Naturalistic effects of five days of bedtime caffeine use on sleep, next-day cognitive performance, and mood

Keenan, Emma, Tiplady, Brian, Priestley, Caroline and Rogers, Peter (2014) Naturalistic effects of five days of bedtime caffeine use on sleep, next-day cognitive performance, and mood. Journal of Caffeine Research, 4 (1). pp. 13-20. ISSN 2156-5783

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Official URL: http://dx.doi.org/10.1089/jcr.2011.0030

Abstract

Background: Disruptive effects of caffeine on sleep have previously been reported, although measures of next-day mood and performance have rarely been included. The present study aims to evaluate the effects of caffeine on sleep and associated next-day effects in a naturalistic field setting. Methods: Nineteen participants (daily caffeine intake 0-141 mg), assessed as good sleepers, took part in a randomized, placebo-controlled, double-blind, 2-week crossover study to assess the effects of bedtime caffeine use (250 mg) on sleep and next-day cognitive performance and mood, which were assessed on a mobile phone in the morning and afternoon. Sleep was assessed objectively (actiwatch) and subjectively (sleep diary).
Results: Caffeine's effects on sleep were largely restricted to the first day of administration, with actigraphically measured reduced sleep efficiency, increased activity score and fragmentation index, decreased self-rated sleep quality, and an increased occurrence of participants waking early; only decreased sleep efficiency remained over the week. Effects on next-day performance and mood were evident over the whole week, although despite disrupting sleep, accuracy on a working memory task was higher after caffeine than placebo administration.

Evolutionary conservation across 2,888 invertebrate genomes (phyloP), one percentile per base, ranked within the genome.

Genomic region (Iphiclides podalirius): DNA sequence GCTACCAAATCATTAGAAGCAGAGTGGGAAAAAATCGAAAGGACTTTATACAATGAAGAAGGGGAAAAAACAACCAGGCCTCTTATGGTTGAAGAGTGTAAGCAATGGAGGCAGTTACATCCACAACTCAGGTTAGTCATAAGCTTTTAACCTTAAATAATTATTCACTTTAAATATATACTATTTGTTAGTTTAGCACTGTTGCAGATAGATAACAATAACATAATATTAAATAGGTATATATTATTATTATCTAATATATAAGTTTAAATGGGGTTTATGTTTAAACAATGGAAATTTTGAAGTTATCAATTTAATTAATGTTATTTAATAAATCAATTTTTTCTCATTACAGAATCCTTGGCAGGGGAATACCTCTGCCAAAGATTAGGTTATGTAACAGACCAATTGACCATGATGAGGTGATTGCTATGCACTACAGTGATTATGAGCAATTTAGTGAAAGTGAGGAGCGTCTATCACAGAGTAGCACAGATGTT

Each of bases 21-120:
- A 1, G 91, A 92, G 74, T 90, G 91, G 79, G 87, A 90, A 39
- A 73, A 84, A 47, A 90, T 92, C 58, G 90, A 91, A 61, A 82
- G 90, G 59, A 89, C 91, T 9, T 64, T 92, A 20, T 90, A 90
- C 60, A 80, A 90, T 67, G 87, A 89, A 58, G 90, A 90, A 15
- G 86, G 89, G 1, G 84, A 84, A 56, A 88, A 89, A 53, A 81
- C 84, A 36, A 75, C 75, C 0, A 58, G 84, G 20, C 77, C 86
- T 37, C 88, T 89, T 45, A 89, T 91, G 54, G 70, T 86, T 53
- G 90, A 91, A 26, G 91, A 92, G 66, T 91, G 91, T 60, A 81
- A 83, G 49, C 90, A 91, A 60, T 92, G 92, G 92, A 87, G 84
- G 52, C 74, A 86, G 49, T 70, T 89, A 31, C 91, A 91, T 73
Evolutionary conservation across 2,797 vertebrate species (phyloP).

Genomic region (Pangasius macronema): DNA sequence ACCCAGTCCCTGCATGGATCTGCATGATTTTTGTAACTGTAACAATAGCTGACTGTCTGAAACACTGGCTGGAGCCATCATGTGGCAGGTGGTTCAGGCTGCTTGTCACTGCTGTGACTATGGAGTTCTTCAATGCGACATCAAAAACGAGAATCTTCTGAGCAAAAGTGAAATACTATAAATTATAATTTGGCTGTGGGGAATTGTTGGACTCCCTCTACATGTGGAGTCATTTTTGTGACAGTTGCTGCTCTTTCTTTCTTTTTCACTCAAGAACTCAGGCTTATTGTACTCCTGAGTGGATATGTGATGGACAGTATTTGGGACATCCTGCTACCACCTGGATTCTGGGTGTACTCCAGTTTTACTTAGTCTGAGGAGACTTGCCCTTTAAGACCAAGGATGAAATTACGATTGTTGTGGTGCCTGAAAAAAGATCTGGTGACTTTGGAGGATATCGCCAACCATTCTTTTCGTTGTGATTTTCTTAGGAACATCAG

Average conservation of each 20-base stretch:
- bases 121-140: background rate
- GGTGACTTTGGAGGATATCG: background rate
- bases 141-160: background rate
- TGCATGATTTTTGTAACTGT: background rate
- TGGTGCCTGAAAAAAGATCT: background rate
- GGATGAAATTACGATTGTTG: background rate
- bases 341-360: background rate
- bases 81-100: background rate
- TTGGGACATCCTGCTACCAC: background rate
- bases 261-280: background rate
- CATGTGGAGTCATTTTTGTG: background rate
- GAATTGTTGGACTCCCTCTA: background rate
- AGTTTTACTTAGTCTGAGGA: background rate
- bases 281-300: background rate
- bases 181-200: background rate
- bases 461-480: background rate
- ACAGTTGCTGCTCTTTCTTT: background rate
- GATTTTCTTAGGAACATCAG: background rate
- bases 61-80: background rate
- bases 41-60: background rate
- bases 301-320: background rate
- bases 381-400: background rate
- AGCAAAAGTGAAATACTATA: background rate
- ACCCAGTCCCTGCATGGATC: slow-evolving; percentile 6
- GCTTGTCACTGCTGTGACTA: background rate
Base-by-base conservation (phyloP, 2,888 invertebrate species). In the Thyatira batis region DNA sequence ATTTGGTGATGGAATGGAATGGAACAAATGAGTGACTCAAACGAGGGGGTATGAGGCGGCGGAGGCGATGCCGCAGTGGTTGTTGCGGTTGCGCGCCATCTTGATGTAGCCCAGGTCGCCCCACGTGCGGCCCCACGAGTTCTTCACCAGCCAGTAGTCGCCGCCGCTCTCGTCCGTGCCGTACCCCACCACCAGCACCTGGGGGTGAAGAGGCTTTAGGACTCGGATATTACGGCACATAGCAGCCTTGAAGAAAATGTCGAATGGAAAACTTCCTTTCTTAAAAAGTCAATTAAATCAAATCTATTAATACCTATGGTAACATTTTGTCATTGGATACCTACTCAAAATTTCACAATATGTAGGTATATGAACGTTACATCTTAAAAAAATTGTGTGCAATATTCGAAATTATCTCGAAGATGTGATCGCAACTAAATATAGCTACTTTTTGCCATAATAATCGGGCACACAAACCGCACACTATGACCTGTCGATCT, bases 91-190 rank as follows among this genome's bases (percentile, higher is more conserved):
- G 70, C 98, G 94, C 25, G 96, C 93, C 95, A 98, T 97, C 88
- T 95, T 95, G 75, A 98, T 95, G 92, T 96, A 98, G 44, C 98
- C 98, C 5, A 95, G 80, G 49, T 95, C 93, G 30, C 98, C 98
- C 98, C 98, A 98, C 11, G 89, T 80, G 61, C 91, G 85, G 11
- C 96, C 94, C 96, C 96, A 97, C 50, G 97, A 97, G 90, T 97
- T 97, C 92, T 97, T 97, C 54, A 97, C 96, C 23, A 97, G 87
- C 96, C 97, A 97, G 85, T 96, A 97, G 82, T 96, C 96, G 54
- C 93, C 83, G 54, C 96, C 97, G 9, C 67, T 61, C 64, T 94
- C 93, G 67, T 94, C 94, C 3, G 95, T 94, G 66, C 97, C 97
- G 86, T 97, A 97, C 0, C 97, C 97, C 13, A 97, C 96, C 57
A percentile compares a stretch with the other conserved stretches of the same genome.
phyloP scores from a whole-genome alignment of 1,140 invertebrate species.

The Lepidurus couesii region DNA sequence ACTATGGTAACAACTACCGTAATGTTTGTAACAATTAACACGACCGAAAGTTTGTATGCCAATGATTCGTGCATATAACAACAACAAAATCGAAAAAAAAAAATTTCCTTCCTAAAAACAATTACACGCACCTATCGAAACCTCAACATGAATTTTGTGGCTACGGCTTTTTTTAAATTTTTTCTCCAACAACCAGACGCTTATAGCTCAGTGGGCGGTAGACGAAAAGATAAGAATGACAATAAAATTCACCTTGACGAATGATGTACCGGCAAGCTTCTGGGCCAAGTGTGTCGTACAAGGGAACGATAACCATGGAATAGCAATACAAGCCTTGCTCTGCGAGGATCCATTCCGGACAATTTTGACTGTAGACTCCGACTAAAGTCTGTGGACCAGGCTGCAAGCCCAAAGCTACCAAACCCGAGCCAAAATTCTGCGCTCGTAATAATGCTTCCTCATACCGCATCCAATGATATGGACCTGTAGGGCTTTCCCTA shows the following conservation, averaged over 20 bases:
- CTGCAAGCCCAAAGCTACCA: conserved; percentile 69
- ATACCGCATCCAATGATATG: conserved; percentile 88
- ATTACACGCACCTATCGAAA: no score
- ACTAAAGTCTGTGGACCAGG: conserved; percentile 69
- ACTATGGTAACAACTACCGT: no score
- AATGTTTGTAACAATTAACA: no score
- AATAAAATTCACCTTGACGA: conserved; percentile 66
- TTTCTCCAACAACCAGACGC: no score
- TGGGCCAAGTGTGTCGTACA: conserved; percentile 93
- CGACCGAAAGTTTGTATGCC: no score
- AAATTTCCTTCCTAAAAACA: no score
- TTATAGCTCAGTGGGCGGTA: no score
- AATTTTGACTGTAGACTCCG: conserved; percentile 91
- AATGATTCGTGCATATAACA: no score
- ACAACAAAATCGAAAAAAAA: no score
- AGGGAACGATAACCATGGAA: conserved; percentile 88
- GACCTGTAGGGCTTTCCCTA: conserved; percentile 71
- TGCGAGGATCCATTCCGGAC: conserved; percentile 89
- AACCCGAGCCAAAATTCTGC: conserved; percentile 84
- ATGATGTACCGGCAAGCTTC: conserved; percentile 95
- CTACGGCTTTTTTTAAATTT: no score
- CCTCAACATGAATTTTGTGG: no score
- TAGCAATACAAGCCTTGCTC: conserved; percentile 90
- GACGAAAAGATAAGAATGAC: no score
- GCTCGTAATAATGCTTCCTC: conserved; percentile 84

Conclusions: Caffeine disrupted sleep, although when assessing next-day performance, which may have been affected by the presence of residual caffeine, performance appeared better after caffeine compared to placebo, although this was most likely due to prevention of the effects of overnight withdrawal from caffeine rather than representing a net benefit. Furthermore, partial tolerance developed to the effects of caffeine on sleep.

Item Type: Article
Additional Information: Brian Tiplady is a visiting professor at Northumbria University.
Subjects: B400 Nutrition
C800 Psychology
Department: Faculties > Health and Life Sciences > Psychology
Depositing User: Ay Okpokam
Date Deposited: 03 Jun 2014 09:45
Last Modified: 24 Oct 2017 11:32
URI: http://nrl.northumbria.ac.uk/id/eprint/16501

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